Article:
This page brings together material about my previous conlanging efforts, prior to the Mohai/Tekuo project. These consist of two large projects plus the odd side project. They are described below in roughly historical order.
Lesdekan was my first conlang, developed in my thirties but drawing on material dating back to my teens. The language is flawed in many ways but was fun to develop. The setting is good and is still my most developed. It was displayed on a now-defunct website which I affiliated to the Scattered Tongues webring run by Taliesin. I also discussed Lesdekan at the old Conlangia Bulletin Board and later at the Zompist BB.
I have recently found some old offline files relating to my old site, lesdeka.iwarp.com. Some are worth reproducing here, both in their own right and because of the way they often foreshadow my work on Mohai and Lemohai. The first two texts tell how Lesdeka was a nation on a large island off western Europe.
The language was VSO with a modicum of affixation. It is described in the next two files. The first is a sketch grammar, dating from 2002. The second a revised phonology from 2004:
An outline history of the island was also provided on the site:
Culture and folklore were not neglected, either. The next set of files discuss Lesdekan society and arts:
Much space was given on the site to Lesdeka’s national sport, cudgel. This was a bat and ball game adapted from a real game of the same name found in Arthur Mee’s Children’s Encyclopedia, a book my younger self devoured avidly.
I even produced cudgel results and league tables. At first, scores were based on dice-rolling. Later, teams were tied to English county cricket teams, dividing their results by 40%. Having real-world counterparts ensured my teams performed consistently. The teams in this next file are different to those in the previous file, NB.
I later developed another sport called Yhebano. The game belongs to the basketball/netball family. Once again, a league was required. This time I didn’t mess around with dice-rolling but went straight to tied teams in real-world competition. In this case, teams from the rugby union premiership were chosen.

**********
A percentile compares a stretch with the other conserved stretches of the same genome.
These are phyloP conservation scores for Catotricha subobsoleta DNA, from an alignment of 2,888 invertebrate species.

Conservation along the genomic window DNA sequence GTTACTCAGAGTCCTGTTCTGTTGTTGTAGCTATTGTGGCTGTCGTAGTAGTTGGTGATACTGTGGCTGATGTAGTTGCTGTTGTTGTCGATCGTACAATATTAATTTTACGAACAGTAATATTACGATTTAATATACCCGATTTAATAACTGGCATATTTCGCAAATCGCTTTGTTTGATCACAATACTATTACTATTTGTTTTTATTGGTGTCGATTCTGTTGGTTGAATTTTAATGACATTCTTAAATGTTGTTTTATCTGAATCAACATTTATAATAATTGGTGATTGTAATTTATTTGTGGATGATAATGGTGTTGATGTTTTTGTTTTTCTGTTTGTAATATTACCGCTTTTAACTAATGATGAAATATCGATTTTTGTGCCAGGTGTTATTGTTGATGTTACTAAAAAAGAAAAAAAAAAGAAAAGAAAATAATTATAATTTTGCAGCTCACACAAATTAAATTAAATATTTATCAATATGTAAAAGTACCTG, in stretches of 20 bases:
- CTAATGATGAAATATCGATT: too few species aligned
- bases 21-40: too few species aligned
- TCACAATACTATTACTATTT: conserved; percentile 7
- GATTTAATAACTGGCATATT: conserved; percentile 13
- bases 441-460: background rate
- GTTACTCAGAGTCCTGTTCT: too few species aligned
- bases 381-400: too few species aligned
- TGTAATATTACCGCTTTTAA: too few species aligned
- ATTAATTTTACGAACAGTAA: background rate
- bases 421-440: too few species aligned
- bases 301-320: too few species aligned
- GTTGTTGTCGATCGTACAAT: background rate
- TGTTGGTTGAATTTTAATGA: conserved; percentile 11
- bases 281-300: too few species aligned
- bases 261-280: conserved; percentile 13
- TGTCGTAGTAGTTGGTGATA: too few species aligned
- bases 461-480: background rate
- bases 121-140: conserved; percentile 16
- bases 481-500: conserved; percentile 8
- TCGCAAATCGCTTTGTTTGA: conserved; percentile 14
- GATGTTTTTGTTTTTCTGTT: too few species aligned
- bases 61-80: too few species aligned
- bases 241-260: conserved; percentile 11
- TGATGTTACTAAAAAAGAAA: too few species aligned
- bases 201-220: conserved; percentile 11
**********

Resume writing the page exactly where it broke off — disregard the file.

Yhebano later became Xebano (see next item) and eventually Hebano with the current Mohai scenario. Though now I conceive of the game as played on roller-skates, more of that anon.
Xelhara was a South American Indian language spoken in the Lesdekan colony of Gĭneka which I placed near Guyana. As such it was meant to be exotic. It was not, however, truly exotic due to my knowledge of linguistics at the time.
It had VSO word order and marked subject and object on the verb and had a lot of nasal vowels. The first of these features survived into Leheitak and the second into Lemohai.
By the time I wrote the text below, the language had moved to Ixuriku, an island off Brazil. The sport Yhebano had become Xebano and was native to Ixuriku, not Lesdeka.
Illyrian was my attempt at a Romlang. As the name implies, it was set in the western Balkans. Illyria was about the size of Montenegro and inspired by holidays in the former Yugoslavia. I drew on my knowledge of the area, the Italian and Latin languages.
I made it sound very Romanian and kept Romanian’s definite suffixes on nouns, but not its residual case system. I copied some features from Classical Latin such as four verb conjugations. Of course, though, you should start with Vulgar Latin – the language of the streets.
Historical derivation was not systematic. What sounded nice to me was much more important and there was little verbal irregularity.
Illyrian was a small but fun project and not wholly implausible. There had been a Roman presence in the area and Dalmatian had survived in Croatia into the Early Modern era, so why not Illyrian? I knew of the ancient Illyrian language. In my scenario, this was called Old Illyrian and recognised as an unrelated tongue.
Romlangs tend to fall into two camps: what Latin/Romance would have produced had it not died out, and what would have resulted had the Romans added places to their Empire.